• A recent survey of states by the U.S. General Accountability Office(GAO) found that more than half of states surveyed (14 out of 24) reported that inadequate funding was a challenge to their ability to maintain bridges in a state of good repair.

TRAFFIC SAFETY AND FATALITY RATES IN NORTH DAKOTA

Improving safety features on North Dakota’s roads and highways would likely result in a decrease in the number of traffic fatalities and serious crashes.

  • A total of 643 people were killed in North Dakota traffic crashes from 2013 to 2017, an average of 128 fatalities per year.
  • North Dakota’s overall traffic fatality rate in 2016 of 1.16 fatalities per 100 million vehicle miles of travel is below the national average of 1.18.
  • The fatality rate on North Dakota’s non-interstate rural roads in 2016 is more than four times higher than on all other roads in the state (1.79 fatalities per 100 million vehicle miles of travel vs. 0.42).
  • Several factors are associated with vehicle crashes that result in fatalities, including driver behavior, vehicle characteristics and roadway features. TRIP estimates that roadway features are likely a contributing factor in approximately one-third of fatal traffic crashes.
  • Where appropriate, highway improvements can reduce traffic fatalities and crashes while improving traffic flow to help relieve congestion. Such improvements include removing or shielding obstacles; adding or improving medians; the use of high-friction surfacing treatment to improve skid resistance; improved lighting; adding rumble strips, wider lanes, wider and paved shoulders; upgrading roads from two lanes to four lanes; improved road markings; improved signage and delineation at curves; and, improved intersection design.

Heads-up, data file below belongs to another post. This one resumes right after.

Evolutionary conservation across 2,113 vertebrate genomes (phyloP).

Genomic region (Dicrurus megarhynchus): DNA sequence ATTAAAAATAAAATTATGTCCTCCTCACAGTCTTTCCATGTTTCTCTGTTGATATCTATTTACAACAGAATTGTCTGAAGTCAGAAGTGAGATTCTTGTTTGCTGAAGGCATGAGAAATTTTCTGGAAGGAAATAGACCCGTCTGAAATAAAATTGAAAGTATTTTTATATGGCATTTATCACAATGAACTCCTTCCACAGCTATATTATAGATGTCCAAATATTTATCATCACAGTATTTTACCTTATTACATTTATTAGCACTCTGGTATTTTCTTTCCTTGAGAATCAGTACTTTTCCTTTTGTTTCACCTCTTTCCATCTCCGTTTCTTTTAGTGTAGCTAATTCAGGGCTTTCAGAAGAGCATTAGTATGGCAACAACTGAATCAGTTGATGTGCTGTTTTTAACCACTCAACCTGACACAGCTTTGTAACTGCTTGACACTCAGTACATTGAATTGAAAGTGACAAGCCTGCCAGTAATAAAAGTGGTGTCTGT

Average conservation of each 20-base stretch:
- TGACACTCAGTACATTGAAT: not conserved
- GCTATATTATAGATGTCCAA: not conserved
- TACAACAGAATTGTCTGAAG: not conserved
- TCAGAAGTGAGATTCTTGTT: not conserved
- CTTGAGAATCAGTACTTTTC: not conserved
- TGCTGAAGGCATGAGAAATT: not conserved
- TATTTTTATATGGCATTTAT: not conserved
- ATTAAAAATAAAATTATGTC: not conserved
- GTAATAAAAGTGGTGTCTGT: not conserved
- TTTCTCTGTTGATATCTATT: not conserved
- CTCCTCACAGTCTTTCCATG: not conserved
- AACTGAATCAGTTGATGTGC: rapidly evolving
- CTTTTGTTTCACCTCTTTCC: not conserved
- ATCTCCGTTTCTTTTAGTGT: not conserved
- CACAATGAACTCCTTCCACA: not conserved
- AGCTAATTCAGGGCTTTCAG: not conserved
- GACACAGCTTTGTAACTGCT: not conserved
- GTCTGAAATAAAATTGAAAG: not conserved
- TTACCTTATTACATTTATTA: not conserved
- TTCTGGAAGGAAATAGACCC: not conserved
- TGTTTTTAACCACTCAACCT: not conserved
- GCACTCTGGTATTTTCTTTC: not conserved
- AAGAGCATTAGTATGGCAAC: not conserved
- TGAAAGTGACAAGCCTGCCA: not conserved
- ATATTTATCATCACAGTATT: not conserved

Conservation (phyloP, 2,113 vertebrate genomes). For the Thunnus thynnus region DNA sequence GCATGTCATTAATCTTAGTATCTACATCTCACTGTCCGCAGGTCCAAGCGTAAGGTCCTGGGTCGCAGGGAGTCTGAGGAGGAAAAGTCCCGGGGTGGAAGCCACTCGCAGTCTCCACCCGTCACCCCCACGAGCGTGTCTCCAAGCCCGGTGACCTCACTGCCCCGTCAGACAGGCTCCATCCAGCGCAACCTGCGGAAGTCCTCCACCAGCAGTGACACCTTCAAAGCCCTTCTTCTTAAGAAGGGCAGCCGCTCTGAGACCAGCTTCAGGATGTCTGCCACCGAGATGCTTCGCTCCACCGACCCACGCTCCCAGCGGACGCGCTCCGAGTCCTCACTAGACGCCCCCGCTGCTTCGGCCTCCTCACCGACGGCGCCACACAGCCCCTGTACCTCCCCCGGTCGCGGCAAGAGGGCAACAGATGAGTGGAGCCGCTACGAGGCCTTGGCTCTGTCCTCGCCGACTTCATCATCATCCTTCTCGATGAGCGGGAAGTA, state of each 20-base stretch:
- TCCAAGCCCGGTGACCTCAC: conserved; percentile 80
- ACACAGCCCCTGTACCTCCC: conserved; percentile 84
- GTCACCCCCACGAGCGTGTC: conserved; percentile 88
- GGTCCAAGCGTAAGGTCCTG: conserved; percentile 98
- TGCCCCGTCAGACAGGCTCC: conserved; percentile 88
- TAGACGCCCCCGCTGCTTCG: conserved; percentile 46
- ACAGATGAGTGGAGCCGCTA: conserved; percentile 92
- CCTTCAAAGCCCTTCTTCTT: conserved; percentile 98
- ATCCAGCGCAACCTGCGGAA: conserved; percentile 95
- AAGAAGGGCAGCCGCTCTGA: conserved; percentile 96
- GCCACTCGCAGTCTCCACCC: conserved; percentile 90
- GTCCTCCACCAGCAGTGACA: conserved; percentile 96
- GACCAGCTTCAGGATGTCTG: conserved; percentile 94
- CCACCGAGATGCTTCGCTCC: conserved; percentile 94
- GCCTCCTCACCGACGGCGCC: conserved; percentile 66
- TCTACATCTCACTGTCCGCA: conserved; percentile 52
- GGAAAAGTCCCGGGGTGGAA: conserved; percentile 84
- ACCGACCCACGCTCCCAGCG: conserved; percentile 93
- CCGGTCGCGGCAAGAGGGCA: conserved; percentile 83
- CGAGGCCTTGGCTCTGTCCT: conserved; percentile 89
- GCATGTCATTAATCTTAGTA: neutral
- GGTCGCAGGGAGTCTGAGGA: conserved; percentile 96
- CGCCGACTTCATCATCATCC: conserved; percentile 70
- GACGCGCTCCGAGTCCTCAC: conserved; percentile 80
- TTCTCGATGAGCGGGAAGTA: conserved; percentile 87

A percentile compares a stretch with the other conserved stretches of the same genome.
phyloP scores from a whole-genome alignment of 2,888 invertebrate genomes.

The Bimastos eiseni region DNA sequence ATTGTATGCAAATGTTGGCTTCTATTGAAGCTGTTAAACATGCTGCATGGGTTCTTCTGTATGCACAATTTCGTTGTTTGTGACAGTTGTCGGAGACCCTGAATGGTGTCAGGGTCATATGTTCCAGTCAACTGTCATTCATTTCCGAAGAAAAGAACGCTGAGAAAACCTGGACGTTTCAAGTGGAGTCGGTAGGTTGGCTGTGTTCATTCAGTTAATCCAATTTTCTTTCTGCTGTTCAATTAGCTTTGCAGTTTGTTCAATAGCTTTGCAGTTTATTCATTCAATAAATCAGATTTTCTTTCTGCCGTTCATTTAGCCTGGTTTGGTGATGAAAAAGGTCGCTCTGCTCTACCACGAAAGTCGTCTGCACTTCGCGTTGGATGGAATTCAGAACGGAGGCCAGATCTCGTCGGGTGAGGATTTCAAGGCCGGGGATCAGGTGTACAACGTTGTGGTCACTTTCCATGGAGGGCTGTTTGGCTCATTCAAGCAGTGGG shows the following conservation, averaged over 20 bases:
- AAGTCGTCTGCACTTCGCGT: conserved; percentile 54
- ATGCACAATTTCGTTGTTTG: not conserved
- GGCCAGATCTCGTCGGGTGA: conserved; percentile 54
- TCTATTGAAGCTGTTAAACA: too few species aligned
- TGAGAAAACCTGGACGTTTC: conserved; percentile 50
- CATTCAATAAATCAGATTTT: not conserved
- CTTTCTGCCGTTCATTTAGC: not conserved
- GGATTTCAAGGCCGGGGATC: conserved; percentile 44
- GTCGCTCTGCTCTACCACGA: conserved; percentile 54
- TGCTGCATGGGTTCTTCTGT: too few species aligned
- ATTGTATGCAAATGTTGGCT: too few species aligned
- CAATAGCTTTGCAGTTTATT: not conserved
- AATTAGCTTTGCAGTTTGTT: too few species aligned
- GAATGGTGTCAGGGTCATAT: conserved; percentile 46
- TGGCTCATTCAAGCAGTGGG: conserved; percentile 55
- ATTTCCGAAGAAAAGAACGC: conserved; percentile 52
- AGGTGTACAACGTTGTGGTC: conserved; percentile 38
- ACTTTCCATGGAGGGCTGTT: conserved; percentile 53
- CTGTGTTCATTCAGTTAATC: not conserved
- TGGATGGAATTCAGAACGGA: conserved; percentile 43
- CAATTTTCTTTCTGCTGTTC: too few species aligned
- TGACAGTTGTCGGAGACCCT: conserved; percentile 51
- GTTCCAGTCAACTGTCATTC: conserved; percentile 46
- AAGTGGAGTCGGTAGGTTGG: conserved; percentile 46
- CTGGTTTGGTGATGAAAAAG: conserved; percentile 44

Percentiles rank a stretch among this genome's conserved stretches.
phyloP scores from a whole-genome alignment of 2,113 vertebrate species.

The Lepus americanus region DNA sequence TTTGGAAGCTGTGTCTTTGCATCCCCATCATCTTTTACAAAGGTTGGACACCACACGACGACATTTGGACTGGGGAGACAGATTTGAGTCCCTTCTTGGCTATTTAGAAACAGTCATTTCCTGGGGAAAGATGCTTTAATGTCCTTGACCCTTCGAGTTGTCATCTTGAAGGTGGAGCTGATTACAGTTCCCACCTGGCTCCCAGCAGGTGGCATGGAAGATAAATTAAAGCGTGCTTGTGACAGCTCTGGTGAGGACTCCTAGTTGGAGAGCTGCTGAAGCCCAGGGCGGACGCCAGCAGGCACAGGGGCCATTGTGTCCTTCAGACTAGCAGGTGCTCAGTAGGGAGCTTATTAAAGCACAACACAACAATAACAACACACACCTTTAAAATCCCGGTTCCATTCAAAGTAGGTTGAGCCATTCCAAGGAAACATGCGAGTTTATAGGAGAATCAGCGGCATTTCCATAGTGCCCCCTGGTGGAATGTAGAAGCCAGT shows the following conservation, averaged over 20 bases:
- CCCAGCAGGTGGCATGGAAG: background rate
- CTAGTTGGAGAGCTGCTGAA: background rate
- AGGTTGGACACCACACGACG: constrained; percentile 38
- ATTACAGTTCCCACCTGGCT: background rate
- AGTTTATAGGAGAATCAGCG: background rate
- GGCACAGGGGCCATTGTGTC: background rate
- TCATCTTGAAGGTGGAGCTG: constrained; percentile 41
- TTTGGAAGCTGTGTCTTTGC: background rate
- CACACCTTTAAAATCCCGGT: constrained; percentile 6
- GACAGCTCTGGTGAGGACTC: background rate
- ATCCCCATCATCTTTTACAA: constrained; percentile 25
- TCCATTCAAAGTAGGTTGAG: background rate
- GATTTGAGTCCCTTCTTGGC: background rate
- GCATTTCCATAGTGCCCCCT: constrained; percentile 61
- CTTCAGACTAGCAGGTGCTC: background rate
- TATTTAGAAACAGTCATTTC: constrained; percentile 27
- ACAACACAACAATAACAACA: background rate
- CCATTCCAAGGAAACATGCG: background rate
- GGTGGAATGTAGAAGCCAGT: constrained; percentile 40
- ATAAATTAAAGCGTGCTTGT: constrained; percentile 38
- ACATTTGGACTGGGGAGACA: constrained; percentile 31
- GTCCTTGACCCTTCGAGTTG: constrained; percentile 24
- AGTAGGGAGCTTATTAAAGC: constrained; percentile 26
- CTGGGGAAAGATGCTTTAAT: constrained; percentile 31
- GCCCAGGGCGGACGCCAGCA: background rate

FEDERAL TRANSPORTATION FUNDING IN NORTH DAKOTA

The current federal surface transportation program, which expires in 2020, falls far short of providing the level of funding needed to meet the nation’s highway and transit needs. Boosting federal surface transportation spending will require that Congress provide a long-term and sustainable source of funding to support the federal Highway Trust Fund. 

  • Signed into law in December 2015, the Fixing America’s Surface Transportation Act (FAST Act), provides modest increases in federal highway and transit spending, allows states greater long-term funding certainty and streamlines the federal project approval process.  But, the FAST Act, which expires in 2020, does not provide adequate funding to meet the nation’s need for highway and transit improvements and does not include a long-term and sustainable funding source.